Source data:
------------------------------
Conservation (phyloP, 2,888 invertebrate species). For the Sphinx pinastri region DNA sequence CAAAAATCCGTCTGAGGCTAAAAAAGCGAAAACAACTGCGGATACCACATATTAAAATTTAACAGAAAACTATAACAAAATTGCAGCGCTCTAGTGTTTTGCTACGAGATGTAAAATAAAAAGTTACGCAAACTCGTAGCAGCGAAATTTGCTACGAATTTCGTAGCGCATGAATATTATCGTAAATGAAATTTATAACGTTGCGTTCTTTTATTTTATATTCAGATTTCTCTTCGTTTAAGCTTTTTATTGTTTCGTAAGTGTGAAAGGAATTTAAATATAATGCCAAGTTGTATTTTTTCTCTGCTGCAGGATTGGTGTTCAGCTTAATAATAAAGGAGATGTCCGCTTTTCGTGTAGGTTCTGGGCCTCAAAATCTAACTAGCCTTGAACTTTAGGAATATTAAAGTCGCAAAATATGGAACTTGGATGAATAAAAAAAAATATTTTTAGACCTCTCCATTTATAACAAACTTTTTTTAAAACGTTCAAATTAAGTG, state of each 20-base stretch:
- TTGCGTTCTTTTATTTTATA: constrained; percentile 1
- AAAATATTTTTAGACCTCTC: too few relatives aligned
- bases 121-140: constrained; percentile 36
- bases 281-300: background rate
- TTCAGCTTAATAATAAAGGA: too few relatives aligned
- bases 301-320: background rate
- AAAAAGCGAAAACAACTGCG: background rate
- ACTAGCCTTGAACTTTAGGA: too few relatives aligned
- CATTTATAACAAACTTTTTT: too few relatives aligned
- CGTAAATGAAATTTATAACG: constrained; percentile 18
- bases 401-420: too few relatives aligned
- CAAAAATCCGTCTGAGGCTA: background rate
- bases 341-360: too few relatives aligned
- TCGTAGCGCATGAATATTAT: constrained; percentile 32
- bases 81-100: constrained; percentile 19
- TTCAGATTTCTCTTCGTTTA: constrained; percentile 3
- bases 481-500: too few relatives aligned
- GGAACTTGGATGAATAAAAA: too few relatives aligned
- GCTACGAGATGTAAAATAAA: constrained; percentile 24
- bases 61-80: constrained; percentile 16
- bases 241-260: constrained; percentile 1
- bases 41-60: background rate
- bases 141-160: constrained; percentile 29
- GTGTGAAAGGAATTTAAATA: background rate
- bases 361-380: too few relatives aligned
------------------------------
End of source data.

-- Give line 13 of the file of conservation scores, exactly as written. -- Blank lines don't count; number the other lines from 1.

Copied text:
- CAAAAATCCGTCTGAGGCTA: background rate